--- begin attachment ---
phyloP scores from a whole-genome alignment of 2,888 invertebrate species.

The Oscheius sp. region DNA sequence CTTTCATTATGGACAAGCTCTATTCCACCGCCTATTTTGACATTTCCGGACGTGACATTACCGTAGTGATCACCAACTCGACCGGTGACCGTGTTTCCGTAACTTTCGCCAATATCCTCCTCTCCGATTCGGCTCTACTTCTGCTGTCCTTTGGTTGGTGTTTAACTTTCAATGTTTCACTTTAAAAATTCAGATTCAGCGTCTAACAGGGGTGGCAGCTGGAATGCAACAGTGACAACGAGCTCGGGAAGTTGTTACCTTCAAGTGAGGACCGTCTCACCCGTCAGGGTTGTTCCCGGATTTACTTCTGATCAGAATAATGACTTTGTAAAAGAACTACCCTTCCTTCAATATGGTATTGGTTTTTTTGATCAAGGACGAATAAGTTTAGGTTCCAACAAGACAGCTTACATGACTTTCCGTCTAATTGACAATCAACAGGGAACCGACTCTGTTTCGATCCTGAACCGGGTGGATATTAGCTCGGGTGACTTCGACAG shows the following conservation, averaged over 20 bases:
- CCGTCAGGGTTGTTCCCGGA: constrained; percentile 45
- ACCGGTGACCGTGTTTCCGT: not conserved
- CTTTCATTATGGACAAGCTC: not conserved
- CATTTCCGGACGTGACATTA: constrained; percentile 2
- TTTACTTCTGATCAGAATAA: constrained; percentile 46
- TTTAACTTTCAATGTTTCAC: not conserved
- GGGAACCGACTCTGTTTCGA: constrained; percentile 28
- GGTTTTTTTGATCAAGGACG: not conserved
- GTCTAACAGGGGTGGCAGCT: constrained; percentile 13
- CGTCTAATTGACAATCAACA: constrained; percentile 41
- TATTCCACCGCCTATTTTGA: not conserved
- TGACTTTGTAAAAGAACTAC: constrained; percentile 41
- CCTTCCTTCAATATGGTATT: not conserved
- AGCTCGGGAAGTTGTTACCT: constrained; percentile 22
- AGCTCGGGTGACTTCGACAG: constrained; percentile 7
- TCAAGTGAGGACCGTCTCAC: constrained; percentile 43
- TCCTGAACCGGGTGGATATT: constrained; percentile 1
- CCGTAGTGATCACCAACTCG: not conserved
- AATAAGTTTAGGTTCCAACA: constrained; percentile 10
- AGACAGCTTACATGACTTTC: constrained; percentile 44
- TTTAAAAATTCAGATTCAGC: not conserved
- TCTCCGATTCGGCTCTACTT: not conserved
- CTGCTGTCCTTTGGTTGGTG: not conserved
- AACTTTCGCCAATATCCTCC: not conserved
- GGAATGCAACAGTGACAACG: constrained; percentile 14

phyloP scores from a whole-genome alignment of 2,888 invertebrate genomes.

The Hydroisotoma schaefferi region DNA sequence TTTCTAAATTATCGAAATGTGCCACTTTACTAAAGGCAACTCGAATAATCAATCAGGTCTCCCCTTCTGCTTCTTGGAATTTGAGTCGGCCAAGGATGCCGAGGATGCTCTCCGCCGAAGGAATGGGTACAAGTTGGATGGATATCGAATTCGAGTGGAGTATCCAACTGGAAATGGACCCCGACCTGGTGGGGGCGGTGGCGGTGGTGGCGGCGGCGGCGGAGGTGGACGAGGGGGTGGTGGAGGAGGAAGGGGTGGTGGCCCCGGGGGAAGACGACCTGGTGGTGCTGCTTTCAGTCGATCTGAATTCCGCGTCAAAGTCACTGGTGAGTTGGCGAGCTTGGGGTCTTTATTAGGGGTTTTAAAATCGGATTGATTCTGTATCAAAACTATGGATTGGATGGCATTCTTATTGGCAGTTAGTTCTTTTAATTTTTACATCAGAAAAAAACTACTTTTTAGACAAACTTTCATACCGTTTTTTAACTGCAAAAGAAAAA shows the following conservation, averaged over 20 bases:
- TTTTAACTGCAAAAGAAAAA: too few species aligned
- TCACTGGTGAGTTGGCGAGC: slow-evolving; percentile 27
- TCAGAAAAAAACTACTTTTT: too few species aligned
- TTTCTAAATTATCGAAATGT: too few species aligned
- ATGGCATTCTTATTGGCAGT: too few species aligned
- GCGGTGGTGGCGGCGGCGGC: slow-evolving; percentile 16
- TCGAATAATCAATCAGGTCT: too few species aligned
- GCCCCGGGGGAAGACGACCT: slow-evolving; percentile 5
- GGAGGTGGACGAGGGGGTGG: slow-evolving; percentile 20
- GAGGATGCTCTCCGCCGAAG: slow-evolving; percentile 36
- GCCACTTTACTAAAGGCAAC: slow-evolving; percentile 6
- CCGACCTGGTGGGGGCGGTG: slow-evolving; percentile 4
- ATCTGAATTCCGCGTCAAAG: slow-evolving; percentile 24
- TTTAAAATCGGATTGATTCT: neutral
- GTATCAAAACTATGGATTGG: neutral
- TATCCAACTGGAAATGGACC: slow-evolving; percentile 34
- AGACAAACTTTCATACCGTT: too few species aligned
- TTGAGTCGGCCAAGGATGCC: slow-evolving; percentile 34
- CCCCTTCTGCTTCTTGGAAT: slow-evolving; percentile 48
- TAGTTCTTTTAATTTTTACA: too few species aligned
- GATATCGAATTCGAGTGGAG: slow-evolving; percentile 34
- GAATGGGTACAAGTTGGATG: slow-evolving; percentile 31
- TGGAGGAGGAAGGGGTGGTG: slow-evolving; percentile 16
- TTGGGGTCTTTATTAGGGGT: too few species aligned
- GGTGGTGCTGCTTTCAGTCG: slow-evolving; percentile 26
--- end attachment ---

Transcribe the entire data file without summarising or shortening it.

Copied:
phyloP scores from a whole-genome alignment of 2,888 invertebrate species.

The Oscheius sp. region DNA sequence CTTTCATTATGGACAAGCTCTATTCCACCGCCTATTTTGACATTTCCGGACGTGACATTACCGTAGTGATCACCAACTCGACCGGTGACCGTGTTTCCGTAACTTTCGCCAATATCCTCCTCTCCGATTCGGCTCTACTTCTGCTGTCCTTTGGTTGGTGTTTAACTTTCAATGTTTCACTTTAAAAATTCAGATTCAGCGTCTAACAGGGGTGGCAGCTGGAATGCAACAGTGACAACGAGCTCGGGAAGTTGTTACCTTCAAGTGAGGACCGTCTCACCCGTCAGGGTTGTTCCCGGATTTACTTCTGATCAGAATAATGACTTTGTAAAAGAACTACCCTTCCTTCAATATGGTATTGGTTTTTTTGATCAAGGACGAATAAGTTTAGGTTCCAACAAGACAGCTTACATGACTTTCCGTCTAATTGACAATCAACAGGGAACCGACTCTGTTTCGATCCTGAACCGGGTGGATATTAGCTCGGGTGACTTCGACAG shows the following conservation, averaged over 20 bases:
- CCGTCAGGGTTGTTCCCGGA: constrained; percentile 45
- ACCGGTGACCGTGTTTCCGT: not conserved
- CTTTCATTATGGACAAGCTC: not conserved
- CATTTCCGGACGTGACATTA: constrained; percentile 2
- TTTACTTCTGATCAGAATAA: constrained; percentile 46
- TTTAACTTTCAATGTTTCAC: not conserved
- GGGAACCGACTCTGTTTCGA: constrained; percentile 28
- GGTTTTTTTGATCAAGGACG: not conserved
- GTCTAACAGGGGTGGCAGCT: constrained; percentile 13
- CGTCTAATTGACAATCAACA: constrained; percentile 41
- TATTCCACCGCCTATTTTGA: not conserved
- TGACTTTGTAAAAGAACTAC: constrained; percentile 41
- CCTTCCTTCAATATGGTATT: not conserved
- AGCTCGGGAAGTTGTTACCT: constrained; percentile 22
- AGCTCGGGTGACTTCGACAG: constrained; percentile 7
- TCAAGTGAGGACCGTCTCAC: constrained; percentile 43
- TCCTGAACCGGGTGGATATT: constrained; percentile 1
- CCGTAGTGATCACCAACTCG: not conserved
- AATAAGTTTAGGTTCCAACA: constrained; percentile 10
- AGACAGCTTACATGACTTTC: constrained; percentile 44
- TTTAAAAATTCAGATTCAGC: not conserved
- TCTCCGATTCGGCTCTACTT: not conserved
- CTGCTGTCCTTTGGTTGGTG: not conserved
- AACTTTCGCCAATATCCTCC: not conserved
- GGAATGCAACAGTGACAACG: constrained; percentile 14

phyloP scores from a whole-genome alignment of 2,888 invertebrate genomes.

The Hydroisotoma schaefferi region DNA sequence TTTCTAAATTATCGAAATGTGCCACTTTACTAAAGGCAACTCGAATAATCAATCAGGTCTCCCCTTCTGCTTCTTGGAATTTGAGTCGGCCAAGGATGCCGAGGATGCTCTCCGCCGAAGGAATGGGTACAAGTTGGATGGATATCGAATTCGAGTGGAGTATCCAACTGGAAATGGACCCCGACCTGGTGGGGGCGGTGGCGGTGGTGGCGGCGGCGGCGGAGGTGGACGAGGGGGTGGTGGAGGAGGAAGGGGTGGTGGCCCCGGGGGAAGACGACCTGGTGGTGCTGCTTTCAGTCGATCTGAATTCCGCGTCAAAGTCACTGGTGAGTTGGCGAGCTTGGGGTCTTTATTAGGGGTTTTAAAATCGGATTGATTCTGTATCAAAACTATGGATTGGATGGCATTCTTATTGGCAGTTAGTTCTTTTAATTTTTACATCAGAAAAAAACTACTTTTTAGACAAACTTTCATACCGTTTTTTAACTGCAAAAGAAAAA shows the following conservation, averaged over 20 bases:
- TTTTAACTGCAAAAGAAAAA: too few species aligned
- TCACTGGTGAGTTGGCGAGC: slow-evolving; percentile 27
- TCAGAAAAAAACTACTTTTT: too few species aligned
- TTTCTAAATTATCGAAATGT: too few species aligned
- ATGGCATTCTTATTGGCAGT: too few species aligned
- GCGGTGGTGGCGGCGGCGGC: slow-evolving; percentile 16
- TCGAATAATCAATCAGGTCT: too few species aligned
- GCCCCGGGGGAAGACGACCT: slow-evolving; percentile 5
- GGAGGTGGACGAGGGGGTGG: slow-evolving; percentile 20
- GAGGATGCTCTCCGCCGAAG: slow-evolving; percentile 36
- GCCACTTTACTAAAGGCAAC: slow-evolving; percentile 6
- CCGACCTGGTGGGGGCGGTG: slow-evolving; percentile 4
- ATCTGAATTCCGCGTCAAAG: slow-evolving; percentile 24
- TTTAAAATCGGATTGATTCT: neutral
- GTATCAAAACTATGGATTGG: neutral
- TATCCAACTGGAAATGGACC: slow-evolving; percentile 34
- AGACAAACTTTCATACCGTT: too few species aligned
- TTGAGTCGGCCAAGGATGCC: slow-evolving; percentile 34
- CCCCTTCTGCTTCTTGGAAT: slow-evolving; percentile 48
- TAGTTCTTTTAATTTTTACA: too few species aligned
- GATATCGAATTCGAGTGGAG: slow-evolving; percentile 34
- GAATGGGTACAAGTTGGATG: slow-evolving; percentile 31
- TGGAGGAGGAAGGGGTGGTG: slow-evolving; percentile 16
- TTGGGGTCTTTATTAGGGGT: too few species aligned
- GGTGGTGCTGCTTTCAGTCG: slow-evolving; percentile 26